Incorporate Results of the Project-Level Climate Risk Assessment

Incorporating results is the third phase of climate risk management for projects, after conducting the project-level climate risk assessment.

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Climate Risk Management for Project Design and Implementation: Phase 3.
The third phase of climate risk management for projects is incorporating the results of the climate risk assessment. Incorporating results involves refining objectives, incorporating into the project appraisal document (PAD), and documenting results in the environmental compliance analysis. You may navigate this graphic to jump directly to the specific steps of incorporating the results of the assessment, or to jump to other phases of the CRM process.

To realize the benefits of conducting the climate risk assessment and be able to address and adaptively manage risks during activity design and implementation, design teams must incorporate assessment results into project design. Incorporating CRM into project designs facilitates consideration of climate risks during activity design and implementation. Incorporating assessment results involves these three steps:

  1. Refine Project Objectives
  2. Incorporate in Project Documents (PAD)
  3. Document in Environmental Compliance Analysis

CRM Resources for Incorporating Assessment Results

  • Climate Risk Management in Action (examples of CRM)
  • USAID staff may consult internal resources such as the Agency intranet or their mission’s Climate Integration Lead.

A. Refine Project Objectives

Depending on the timing and results of the assessment, design teams may need to refine project objectives in order to address identified risks. This kind of decision should be made before or while articulating the project’s theory of change. For example, if a food security project aims to improve beef production, but the climate risk assessment finds a high risk that heat stress due to rising temperatures would negatively affect the cattle, the design team may adjust the objective so that the project can consider more heat-tolerant livestock (e.g., sheep or goats). At a minimum, the climate risk management measures identified during the assessment should be explicitly incorporated in the design. While managing climate risks does not always entail additional costs (and may actually result in cost savings), explicitly specifying CRM actions in the design helps ensure budgets are accurate. Likewise, it clarifies what climate expertise is needed for activity design and implementation.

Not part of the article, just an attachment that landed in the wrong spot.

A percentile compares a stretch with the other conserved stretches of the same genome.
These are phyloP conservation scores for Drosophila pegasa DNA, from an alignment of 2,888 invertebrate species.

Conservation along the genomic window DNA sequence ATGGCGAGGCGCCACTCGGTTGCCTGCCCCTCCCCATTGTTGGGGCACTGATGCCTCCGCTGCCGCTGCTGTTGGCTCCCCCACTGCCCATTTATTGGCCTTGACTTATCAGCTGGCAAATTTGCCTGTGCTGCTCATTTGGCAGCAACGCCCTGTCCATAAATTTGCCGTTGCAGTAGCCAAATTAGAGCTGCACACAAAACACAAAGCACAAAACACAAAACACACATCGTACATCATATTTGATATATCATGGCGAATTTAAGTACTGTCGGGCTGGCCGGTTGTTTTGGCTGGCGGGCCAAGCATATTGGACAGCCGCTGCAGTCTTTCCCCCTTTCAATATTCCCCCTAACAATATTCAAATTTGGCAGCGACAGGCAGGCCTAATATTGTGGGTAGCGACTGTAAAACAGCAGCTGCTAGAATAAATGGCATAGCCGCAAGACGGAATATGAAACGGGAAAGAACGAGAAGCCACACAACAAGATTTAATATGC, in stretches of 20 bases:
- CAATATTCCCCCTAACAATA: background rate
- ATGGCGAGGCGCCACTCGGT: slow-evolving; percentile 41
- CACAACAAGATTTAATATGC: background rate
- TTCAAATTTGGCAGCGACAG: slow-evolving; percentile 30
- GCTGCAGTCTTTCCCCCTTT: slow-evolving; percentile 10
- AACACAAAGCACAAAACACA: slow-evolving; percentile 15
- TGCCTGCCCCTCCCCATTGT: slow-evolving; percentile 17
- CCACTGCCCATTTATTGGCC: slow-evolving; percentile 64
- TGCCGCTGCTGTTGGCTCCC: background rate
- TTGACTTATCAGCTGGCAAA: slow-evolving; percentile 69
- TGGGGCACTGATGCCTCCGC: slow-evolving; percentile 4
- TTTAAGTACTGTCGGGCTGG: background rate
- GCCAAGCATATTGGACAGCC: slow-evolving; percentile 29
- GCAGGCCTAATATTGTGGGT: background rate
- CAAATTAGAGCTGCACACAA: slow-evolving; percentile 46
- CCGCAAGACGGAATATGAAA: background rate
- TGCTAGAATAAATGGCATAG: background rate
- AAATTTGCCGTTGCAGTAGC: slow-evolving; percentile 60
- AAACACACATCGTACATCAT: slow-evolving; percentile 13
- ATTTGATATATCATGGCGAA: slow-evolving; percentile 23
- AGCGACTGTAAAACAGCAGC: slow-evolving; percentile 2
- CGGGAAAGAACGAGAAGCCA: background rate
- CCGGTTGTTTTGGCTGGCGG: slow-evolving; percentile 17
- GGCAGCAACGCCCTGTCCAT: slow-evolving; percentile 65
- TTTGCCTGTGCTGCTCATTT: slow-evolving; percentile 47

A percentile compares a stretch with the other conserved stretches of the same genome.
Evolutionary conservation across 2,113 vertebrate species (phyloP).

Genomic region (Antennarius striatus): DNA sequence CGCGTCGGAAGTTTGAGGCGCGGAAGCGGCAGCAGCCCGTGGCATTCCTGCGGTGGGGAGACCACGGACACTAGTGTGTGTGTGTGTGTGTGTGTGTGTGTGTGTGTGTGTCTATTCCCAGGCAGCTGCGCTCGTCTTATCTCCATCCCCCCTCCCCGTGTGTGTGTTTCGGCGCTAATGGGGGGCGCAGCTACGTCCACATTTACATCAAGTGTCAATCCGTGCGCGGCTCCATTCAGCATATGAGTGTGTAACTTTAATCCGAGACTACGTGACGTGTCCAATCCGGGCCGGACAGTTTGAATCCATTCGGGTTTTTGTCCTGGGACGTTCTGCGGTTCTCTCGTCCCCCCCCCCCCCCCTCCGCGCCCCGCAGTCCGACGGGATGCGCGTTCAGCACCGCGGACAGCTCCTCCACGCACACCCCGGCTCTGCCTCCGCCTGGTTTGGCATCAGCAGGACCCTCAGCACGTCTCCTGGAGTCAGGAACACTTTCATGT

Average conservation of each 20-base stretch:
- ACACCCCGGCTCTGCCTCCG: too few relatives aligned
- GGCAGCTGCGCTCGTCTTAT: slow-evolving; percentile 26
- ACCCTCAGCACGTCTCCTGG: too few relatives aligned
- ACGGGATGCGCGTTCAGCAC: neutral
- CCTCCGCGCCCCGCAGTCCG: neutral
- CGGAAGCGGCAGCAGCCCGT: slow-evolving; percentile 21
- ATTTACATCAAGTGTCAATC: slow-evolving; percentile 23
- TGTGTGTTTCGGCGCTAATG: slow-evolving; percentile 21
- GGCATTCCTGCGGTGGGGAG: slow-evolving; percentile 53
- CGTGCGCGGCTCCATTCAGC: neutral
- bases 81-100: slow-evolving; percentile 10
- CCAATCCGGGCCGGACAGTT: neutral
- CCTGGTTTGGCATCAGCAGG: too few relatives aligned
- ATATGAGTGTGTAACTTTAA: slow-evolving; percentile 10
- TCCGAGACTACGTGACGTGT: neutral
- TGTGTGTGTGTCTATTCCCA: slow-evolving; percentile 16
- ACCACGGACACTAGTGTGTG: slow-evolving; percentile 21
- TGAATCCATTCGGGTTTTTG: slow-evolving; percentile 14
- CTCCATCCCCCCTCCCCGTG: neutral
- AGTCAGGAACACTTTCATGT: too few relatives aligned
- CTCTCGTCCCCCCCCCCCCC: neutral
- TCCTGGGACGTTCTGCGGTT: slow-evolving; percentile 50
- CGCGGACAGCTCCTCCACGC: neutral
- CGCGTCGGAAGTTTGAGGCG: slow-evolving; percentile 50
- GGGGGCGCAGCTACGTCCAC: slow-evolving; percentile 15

B. Incorporate Assessment Results into Project Documents (PAD)

Design teams must incorporate the results of the climate risk assessment in the project appraisal document (PAD). In addition to reflecting the CRM measures in the theory of change (see previous step), the PAD narrative must include:

  • A summary of the climate risk assessment methods,
  • A summary of the most significant (i.e., moderate and high) climate risks to the project and a description of how the project will address those risks (note, if risks are rated low, the summary only needs to explain the low rating),
  • An explanation of the rationale behind acceptance of any moderate and high risks, and
  • A summary of how CRM will continue through activity design and implementation (including risks that will be addressed as well as further risk analysis to be conducted, if any).

In addition to the narrative summary, the climate risk assessment results table (see CRM Guidance, Table 1) and a description of the risk assessment methodology must be included in the Summary of Conclusions from Analyses section of the PAD.

Finally, the PAD narrative should describe opportunities to strengthen climate resilience identified during the climate risk assessment process. These opportunities, which should be documented in the climate risk assessment results table, may also be incorporated during activity design or implementation.

C. Document Assessment Results in Environmental Compliance Analysis

The climate risk assessment results table (noted above) must be included in the project’s Initial Environmental Examination (IEE) or other Environmental Compliance Analyses. The table includes project elements, climate risks, risk ratings, how risks are addressed and incorporated in the project design, next steps including additional analyses, and opportunities. The Environmental Compliance Database has examples of how climate risk assessments have been documented in environmental compliance analyses (note: a search method is coming soon). Documenting the assessment results helps demonstrate compliance with the CRM policy and can serve as a reference for those who need to refer to the assessment later. This documentation also supports learning and improvement of CRM across the Agency.